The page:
In its first-ever U.N. vote, the Holy See says ‘No’ to nuclear weapons
With its first-ever vote at the United Nations, the Holy See voted in favor of nuclear disarmament. Usually a permanent observer with standing to speak and to participate in negotiations, the Holy See, along with the State of Palestine, had been granted status as a full member state with voting rights in a procedural vote of the U.N. conference on nuclear weapons in late June.
On July 7, the Holy See exercised that vote to join a 122-1-1 majority to adopt a draft treaty forbidding states to “develop, test, produce, manufacture, otherwise acquire, possess or stockpile nuclear weapons or other nuclear explosive devices.” The treaty also prohibits nations from transferring nuclear weapons and from allowing weapons to be stationed or deployed in their territory. The Netherlands, a stand-in for the North Atlantic Treaty Organization, voted ‘No’; Singapore abstained. The United States and the world’s eight other known nuclear powers did not participate in the conference or vote on the treaty.
With its first-ever vote at the United Nations, the Holy See voted in favor of nuclear disarmament.
Following the vote, Msgr. Simon Kassas, who led the Holy See delegation, told the assembled delegations, “Our gathering these past three weeks represents the global majority taking responsibility for a brighter future for humanity.” He continued: “This ban treaty is but a beginning. There is much to do yet to persuade those not in this room that the ban is in the interest of their people and of their States.”
In particular, he cited the need to make progress on General and Complete Disarmament, a provision of the Non-Proliferation Treaty of which the Holy See is a signatory. In a note of realism amid the euphoria on the floor, Msgr. Kassas explained, “No nuclear weapon state will be persuaded to eliminate its weapons without assurance it will not then be left facing a conventional imbalance of forces.”
Msgr. Kassas concluded by telling the delegates and civil society members: “Today we have struck one more blow on the anvil of history fulfilling the prophecy of Isaiah, ‘They beat their swords into ploughshares and their spears into pruning hooks.... And never again will they learn war.’” He pledged to the other conferees that the Holy See will “continue to walk with you along the paths of peace.” Indeed, many in attendance privately hoped for a further endorsement from Pope Francis.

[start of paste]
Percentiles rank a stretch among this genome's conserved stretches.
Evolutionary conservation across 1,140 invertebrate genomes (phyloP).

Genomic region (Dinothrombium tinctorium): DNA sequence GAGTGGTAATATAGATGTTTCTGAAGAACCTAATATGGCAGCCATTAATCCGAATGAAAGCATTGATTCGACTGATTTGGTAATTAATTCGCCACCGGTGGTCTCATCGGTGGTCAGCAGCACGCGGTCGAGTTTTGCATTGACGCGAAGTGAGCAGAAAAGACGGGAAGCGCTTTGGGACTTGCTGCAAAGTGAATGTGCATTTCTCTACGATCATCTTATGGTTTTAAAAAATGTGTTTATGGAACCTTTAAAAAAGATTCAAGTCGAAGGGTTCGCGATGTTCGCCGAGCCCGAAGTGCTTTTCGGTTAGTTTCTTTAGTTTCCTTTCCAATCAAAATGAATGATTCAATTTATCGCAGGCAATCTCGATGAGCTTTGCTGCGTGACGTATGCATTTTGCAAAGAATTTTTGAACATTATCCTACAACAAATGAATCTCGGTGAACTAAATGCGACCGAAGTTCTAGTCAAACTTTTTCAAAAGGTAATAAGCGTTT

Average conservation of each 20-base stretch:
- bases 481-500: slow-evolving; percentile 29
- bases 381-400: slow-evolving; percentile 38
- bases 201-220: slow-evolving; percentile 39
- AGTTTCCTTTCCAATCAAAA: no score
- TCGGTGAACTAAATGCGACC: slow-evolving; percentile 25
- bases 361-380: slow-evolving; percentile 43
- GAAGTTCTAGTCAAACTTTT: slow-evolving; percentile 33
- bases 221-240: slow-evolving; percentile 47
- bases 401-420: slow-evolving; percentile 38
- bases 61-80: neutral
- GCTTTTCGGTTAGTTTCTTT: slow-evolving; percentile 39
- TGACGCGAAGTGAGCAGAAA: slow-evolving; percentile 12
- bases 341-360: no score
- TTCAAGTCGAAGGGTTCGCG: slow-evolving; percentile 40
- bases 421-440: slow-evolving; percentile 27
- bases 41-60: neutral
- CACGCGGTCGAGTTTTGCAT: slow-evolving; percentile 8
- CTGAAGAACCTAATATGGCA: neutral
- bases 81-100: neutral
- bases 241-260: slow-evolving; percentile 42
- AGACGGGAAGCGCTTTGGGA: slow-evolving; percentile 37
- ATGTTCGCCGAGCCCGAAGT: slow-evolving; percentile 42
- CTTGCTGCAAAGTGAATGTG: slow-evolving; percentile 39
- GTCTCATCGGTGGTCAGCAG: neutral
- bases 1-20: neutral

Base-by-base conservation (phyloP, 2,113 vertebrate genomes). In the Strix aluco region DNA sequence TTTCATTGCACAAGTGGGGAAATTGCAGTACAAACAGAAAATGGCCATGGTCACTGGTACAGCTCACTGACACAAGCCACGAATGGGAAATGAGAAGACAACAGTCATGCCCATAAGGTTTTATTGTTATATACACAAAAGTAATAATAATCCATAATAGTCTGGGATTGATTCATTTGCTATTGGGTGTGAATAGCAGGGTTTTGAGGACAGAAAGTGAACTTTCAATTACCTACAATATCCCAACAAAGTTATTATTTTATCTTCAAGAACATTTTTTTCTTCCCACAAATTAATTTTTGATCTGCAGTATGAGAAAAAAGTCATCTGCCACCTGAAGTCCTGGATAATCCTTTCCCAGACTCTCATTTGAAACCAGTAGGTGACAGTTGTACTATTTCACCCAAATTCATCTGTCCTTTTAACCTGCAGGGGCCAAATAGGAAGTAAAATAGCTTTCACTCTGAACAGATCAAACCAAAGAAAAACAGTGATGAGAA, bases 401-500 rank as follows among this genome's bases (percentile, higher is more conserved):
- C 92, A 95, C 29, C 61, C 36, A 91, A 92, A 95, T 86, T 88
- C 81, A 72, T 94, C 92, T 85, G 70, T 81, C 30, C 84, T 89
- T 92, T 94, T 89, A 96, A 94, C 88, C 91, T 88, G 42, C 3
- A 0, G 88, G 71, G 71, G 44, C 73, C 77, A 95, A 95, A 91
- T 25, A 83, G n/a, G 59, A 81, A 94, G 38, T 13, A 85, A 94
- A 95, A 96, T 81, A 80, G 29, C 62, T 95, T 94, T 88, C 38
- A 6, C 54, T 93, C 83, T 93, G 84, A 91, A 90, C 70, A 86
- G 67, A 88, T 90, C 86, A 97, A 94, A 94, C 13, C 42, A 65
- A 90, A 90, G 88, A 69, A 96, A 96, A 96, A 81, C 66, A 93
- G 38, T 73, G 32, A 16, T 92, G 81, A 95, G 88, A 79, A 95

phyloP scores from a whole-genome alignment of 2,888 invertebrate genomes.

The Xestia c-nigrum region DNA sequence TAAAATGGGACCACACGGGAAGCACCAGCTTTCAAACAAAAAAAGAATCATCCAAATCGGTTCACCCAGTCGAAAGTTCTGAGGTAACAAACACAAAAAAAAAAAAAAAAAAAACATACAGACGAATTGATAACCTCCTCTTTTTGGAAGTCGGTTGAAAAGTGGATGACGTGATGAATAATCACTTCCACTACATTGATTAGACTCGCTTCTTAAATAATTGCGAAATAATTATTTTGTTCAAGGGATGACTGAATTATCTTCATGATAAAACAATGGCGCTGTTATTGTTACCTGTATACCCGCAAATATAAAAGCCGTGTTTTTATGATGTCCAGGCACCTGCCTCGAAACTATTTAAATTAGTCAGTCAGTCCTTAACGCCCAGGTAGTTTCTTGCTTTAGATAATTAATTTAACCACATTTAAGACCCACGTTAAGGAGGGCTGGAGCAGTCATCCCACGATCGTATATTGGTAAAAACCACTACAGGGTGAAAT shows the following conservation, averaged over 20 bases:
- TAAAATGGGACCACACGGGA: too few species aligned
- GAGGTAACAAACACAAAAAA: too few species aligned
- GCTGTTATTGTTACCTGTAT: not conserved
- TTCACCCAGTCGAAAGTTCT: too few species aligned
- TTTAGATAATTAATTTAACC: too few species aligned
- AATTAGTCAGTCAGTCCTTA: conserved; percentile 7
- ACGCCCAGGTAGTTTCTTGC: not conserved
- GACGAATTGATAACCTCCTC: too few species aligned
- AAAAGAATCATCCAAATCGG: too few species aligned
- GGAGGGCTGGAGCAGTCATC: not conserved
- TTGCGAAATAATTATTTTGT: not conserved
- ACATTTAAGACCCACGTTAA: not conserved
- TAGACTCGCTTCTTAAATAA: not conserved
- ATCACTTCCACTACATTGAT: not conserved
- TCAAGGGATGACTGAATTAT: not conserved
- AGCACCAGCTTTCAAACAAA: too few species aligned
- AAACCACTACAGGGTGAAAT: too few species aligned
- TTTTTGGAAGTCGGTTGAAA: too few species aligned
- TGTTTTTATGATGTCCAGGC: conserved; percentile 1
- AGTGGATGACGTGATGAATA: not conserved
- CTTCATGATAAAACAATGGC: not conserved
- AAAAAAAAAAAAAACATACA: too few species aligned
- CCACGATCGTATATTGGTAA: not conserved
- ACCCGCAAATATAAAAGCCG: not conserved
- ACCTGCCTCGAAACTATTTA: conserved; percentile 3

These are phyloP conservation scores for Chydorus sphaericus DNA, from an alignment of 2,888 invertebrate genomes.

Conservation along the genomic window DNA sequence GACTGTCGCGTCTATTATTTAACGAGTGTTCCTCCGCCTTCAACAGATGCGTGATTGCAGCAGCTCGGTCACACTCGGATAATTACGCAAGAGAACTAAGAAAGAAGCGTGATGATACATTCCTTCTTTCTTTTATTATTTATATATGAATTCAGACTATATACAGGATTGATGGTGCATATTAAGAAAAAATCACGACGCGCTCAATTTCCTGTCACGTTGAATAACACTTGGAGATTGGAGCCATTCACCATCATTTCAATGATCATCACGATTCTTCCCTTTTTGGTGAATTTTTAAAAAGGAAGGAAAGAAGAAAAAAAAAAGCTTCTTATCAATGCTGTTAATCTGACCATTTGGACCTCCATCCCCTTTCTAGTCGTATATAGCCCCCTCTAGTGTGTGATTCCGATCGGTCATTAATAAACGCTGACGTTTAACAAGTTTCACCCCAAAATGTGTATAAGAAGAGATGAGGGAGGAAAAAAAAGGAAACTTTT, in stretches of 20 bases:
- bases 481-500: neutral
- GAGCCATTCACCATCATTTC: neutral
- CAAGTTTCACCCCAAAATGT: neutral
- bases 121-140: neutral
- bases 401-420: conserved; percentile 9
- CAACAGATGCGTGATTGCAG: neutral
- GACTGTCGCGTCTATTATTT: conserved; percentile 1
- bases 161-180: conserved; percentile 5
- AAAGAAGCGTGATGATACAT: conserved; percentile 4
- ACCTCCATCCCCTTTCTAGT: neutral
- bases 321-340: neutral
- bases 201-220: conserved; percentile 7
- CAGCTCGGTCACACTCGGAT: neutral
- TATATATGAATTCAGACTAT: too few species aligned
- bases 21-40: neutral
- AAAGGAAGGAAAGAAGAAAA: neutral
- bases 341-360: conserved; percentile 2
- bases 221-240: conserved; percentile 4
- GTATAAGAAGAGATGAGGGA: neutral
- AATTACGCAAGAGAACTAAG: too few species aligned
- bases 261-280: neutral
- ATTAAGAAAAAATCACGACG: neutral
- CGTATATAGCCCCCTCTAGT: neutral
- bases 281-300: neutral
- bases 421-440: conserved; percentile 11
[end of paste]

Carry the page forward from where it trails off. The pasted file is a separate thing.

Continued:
Many in attendance privately hoped for a further endorsement from Pope Francis.
Besides the sweeping prohibitions of Article 1, notable aspects of the treaty include requirements for care of victims of nuclear explosions and testing, environmental remediation of affected areas, provisions for supervised elimination of nuclear weapons systems, and a competent international authority to oversee the destruction of weapons systems.
Negotiation of the treaty was authorized by the United Nations General Assembly last fall in a response to a series of three international conferences held in Oslo, Nayarit (Mexico) and Vienna in 2014 on the humanitarian consequences of nuclear weapons, which gave new momentum to the movement to ban the bomb.
It was at the Vienna conference in December 2014 that the Holy See released its major study paper “Nuclear Disarmament: Time for Abolition.” In a message to the conference, Pope Francis declared, “I am convinced that the desire for peace and fraternity planted deep in the human heart will bear fruit in concrete ways to ensure that nuclear weapons are banned once and for all, to the benefit of our common home.”
This year’s conference was opened in late March with a message from the pope and an address by the secretary general of the International Committee of the Red Cross, and it resumed on June 15 for three weeks of negotiation. It was a challenging task with more than 130 states present for the opening March session.
“We must not await another Hiroshima or Nagasaki...before mustering the political will to banish these weapons from arsenals.”
Advocacy groups and academic and religious organizations were also invited to participate. They were allotted time to speak, held educational side events and their experts held interactive dialogues on technical issues with the delegates. The assembled delegations made clear their desire to extend this interaction between member states and civil society at future U.N. events.
Latin America, which was observing the 50th anniversary of the declaration of the world’s first nuclear-weapons-free zone under the Tlatelolco Treaty, played an especially strong role. Ambassador Elayne Whyte-Gomez of Costa Rica served as the conference president.
Ambassador Whyte-Gomez provided creative leadership, using a variety of formats to carry on the deliberations: standard plenaries, off-the-record plenaries, interactive dialogues between members and experts, and informal working groups that tried to hammer out differences on contested issues.
When the informal working groups found themselves bogged down, Latin American ambassadors inevitably rose to give the deliberations renewed momentum. An especially articulate representative was South Africa’s Nozipho Mxakato-Diseko. Her constructive interventions also moved the conferees beyond potential impasses at critical moments.
In her concluding address on July 7, Ambassador Nozioho Mxakato-Diseko declared it “an epoch-making day.” She affirmed: “We have definitely said never, ever, ever again.... We must not await another Hiroshima or Nagasaki...before mustering the political will to banish these weapons from arsenals.”